By Melissa Fossum
By Lauren Wise
By New Times
By Amanda Savage
By Jason P. Woodbury
By Troy Farah
By New Times
No doubt you've gotten on with your life since 1991, but we here at the Muso Band Institute have been torturing ourselves for more than a decade with one persistent, nagging question -- "Is Primus a muso band?"
Year after excruciating year of listening to slap happy bassists thwack a fretless in attempts to emulate Les Claypool's six-string bass sound, we've concluded that Primus are not primo muso. Here's why:
A) Unlike most muso bands, whose core audience is comprised of gearheads who would rather see a rack of digital effects than two gigantic, succulent mammories up close, Primus' audience actually includes chicks, who dig Primus' willingness to reinvent their image throughout their whole videography and in turn are more than willing to shake hands with beef.
B) Muso bands' idea of humor usually consists of cramming three to seven time signature changes into one eight bar measure. Primus' songs are genuinely funny, as anyone who's ever read the lyrics to "Is It Luck?" can attest.
C) Muso bands have no memorable hooks because they're too busy fusing jazz somewhere it doesn't belong. Well, Claypool also has his jazz demons but has anyone who has claimed Stanley Clarke as a primary influence ever concocted a song as persistently catchy and unjazzy as "Wynona's Big Brown Beaver?"
Since 1999, the last time the universe heard from Primus, Claypool has kept busy with side bands that would make any musician drool, like Oysterhead, which paired him with Phish guitarist Trey Anastasio and former Police trapsman Stewart Copeland; and Live Frogs, which reunited the original 1986 Primus lineup. Those projects left fans to wonder whether Primus would ever come off the "indefinite hiatus" list.
"Working that closely with people for any length of time, things become abrasive," admits Claypool. "We really needed time away. But as time passed, I started longing to do those songs again. I really enjoy that stuff."
Fueling the nostalgia was a return to the second Primus lineup of drummer Tim Alexander and guitarist Larry LaLonde, not heard together since 1995's Tales from the Punch Bowl. "We had been talking about doing some sort of retrospective DVD with the notion that we weren't going to be playing together. Then as we put together material, we got nostalgic and next thing you know we're playing together. We've sort of been just rolling along since summer."
The resulting DVD and EP, Animals Shouldn't Try to Act Like People, compiles all 13 of the band's eye-arresting videos (including the Claypool /Claymation collaboration on "The Devil Went Down to Georgia") with hours of extra behind-the-scenes and live footage. It also features five new songs, including "Pilcher's Squad," about the notorious police sergeant who busted Beatles John and George for possessing marijuana he just happened to pull out of his pocket. Unfortunately, there are no videos for these -- now here's where you insert your sighs and remember the golden age of video.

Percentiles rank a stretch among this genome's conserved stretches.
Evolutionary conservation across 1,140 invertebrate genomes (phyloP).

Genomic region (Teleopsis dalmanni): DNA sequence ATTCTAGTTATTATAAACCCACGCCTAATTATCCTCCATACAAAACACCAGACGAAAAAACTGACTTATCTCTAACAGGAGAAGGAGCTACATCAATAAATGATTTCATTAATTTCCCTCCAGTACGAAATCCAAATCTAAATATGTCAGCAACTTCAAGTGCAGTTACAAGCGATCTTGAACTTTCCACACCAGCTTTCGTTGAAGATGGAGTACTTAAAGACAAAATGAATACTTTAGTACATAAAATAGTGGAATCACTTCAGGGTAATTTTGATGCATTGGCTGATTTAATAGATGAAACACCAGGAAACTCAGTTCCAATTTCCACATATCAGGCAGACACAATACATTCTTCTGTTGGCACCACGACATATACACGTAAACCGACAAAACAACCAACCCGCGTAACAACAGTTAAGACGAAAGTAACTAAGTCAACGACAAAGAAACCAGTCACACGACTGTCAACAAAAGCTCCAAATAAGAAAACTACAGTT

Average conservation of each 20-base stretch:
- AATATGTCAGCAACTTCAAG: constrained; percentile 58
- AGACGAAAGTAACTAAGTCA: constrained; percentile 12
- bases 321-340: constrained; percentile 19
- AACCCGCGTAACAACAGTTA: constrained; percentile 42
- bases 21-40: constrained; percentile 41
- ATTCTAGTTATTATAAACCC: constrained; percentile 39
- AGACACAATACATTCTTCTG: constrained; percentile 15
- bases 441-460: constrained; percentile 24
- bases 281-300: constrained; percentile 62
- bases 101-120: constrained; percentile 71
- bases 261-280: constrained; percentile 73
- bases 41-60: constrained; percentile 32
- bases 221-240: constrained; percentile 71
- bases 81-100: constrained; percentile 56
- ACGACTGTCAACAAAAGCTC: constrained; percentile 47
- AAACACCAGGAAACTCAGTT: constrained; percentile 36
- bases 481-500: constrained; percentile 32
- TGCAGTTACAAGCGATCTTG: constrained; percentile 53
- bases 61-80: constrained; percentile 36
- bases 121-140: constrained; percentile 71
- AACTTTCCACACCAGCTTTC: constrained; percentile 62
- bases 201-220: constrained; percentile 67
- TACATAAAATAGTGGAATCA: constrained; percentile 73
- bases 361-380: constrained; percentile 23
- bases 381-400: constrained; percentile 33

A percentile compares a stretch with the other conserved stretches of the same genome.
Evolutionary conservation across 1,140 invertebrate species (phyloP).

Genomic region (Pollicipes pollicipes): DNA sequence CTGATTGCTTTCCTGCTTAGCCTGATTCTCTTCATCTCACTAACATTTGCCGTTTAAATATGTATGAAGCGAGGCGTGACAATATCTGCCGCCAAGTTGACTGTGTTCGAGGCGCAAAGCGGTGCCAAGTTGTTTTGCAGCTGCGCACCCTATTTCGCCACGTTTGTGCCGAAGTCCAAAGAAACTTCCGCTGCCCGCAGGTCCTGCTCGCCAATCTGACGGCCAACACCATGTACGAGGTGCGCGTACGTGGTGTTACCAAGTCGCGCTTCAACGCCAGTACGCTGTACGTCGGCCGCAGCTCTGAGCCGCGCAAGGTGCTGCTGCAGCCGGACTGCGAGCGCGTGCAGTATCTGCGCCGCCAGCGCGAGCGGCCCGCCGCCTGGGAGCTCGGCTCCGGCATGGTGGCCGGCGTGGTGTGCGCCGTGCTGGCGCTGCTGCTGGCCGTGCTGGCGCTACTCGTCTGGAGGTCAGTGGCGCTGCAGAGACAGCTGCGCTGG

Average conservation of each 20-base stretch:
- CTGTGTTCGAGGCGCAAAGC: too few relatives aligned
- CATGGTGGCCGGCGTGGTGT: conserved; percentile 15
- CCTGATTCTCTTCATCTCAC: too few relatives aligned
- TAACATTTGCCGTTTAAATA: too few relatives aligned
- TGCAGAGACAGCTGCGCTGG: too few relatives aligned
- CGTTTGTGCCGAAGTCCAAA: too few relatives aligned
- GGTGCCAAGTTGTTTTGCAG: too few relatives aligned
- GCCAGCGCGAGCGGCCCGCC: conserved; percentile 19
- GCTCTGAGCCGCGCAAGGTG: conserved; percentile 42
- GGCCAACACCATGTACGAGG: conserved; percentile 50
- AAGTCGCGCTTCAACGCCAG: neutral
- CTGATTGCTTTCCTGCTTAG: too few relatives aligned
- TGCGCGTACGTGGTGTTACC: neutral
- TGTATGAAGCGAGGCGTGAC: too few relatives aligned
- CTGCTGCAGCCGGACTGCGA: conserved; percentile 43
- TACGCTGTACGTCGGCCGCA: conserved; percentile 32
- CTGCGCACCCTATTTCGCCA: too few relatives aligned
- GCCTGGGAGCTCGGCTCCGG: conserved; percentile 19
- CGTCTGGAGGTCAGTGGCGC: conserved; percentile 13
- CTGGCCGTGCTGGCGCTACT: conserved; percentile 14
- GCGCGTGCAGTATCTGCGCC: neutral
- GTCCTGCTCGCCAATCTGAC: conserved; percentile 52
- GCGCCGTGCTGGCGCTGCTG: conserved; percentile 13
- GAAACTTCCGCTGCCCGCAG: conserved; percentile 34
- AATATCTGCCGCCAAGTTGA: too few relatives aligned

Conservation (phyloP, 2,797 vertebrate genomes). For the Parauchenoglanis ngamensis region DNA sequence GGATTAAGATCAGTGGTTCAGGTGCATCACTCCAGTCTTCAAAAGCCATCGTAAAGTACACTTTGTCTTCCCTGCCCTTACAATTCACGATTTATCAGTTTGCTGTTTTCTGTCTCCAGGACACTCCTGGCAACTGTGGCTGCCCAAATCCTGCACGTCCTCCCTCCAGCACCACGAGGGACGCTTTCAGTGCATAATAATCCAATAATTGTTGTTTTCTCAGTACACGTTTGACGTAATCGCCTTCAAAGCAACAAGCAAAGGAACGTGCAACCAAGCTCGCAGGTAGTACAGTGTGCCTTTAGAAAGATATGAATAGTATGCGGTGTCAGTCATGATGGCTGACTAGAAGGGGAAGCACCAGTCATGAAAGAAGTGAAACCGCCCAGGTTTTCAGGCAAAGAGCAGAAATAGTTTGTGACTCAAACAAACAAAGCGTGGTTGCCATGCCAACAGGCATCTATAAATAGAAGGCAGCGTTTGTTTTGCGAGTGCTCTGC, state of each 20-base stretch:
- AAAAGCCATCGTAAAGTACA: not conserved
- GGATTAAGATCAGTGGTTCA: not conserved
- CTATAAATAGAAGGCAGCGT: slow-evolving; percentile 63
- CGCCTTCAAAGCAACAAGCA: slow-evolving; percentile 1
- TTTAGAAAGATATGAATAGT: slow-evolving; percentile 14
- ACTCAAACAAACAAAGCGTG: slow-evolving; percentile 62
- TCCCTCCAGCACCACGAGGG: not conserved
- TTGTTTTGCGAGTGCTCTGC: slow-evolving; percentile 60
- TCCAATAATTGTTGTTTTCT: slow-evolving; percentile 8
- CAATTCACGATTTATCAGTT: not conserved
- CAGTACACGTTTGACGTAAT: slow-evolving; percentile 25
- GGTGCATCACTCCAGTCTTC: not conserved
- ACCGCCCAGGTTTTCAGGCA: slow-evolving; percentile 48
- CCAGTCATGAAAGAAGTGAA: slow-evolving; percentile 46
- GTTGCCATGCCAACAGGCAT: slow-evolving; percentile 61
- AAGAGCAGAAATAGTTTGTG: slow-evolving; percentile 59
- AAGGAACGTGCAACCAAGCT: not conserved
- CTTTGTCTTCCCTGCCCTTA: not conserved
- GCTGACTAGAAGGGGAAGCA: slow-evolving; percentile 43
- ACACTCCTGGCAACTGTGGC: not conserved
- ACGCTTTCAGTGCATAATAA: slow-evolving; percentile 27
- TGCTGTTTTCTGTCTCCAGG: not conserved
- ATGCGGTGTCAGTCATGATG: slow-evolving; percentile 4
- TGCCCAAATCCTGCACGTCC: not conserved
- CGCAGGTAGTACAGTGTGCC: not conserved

"I have friends who are video directors and a lot of them are out of work right now. The video market and even a lot of the commercial market with the dot com just went away," Claypool laments. "Primus never was a Top 40 band but when I would direct these things, I would find a way to stretch the budget."
Perhaps the most interesting wrinkle in this reunion is the band's decision to play two sets, the first being a selection of highlights from their vast repertoire and the second a performance of 1991's undying oddity Sailing the Seas of Cheese in its entirety, start to finish. For Claypool, whose Live Frogs played Pink Floyd's Animals in running order for its second set, it seemed inevitable that he'd get around to giving his own band the sequential treatment.
"I'm a big fan of records like The Wall," he enthuses. "Things like that where it's like watching a film. I don't put Animals on and listen to part of it, I have to sit down and listen from beginning to end.
"There's no real definitive concept, just an ongoing thread behind Sailing the Seas, just a sort of musical theme that runs through and gives it its continuity," Claypool continues. "The whole notion behind Sailing was that this was our first major label release. We were always an independent band, kind of a cult band, and all of a sudden we were going to be marketed alongside the Bon Jovis the Gerardos of the world. And so to us, we were going to sail the seas of cheese. That's what that means."
Claypool recites the title track's lyric as evidence: "When the cold wind of conformity is nipping at your nose /When some trendy new atrocity has brought you to your knees Come with us, we'll sail the Seas of Cheese.'"
Amazingly, "the cold wind of conformity" left the band alone to make what stands today as a very accessible yet incredibly quirky album, populated by offbeat character studies like "Jerry Was a Race Car Driver" and "Tommy the Cat," with its awkward mantra of "Say baby, do you want to lay down by my side" that sounds as if a Mormon is calling a phone sex line for the first time. "Tommy the Cat" was offhandedly based on someone Claypool was in a band with who fancied himself as something of a chick magnet. Nabbing boho troubador Tom Waits to recite why a woman is like a hot biscuit was the first visible benefit of being on a major label.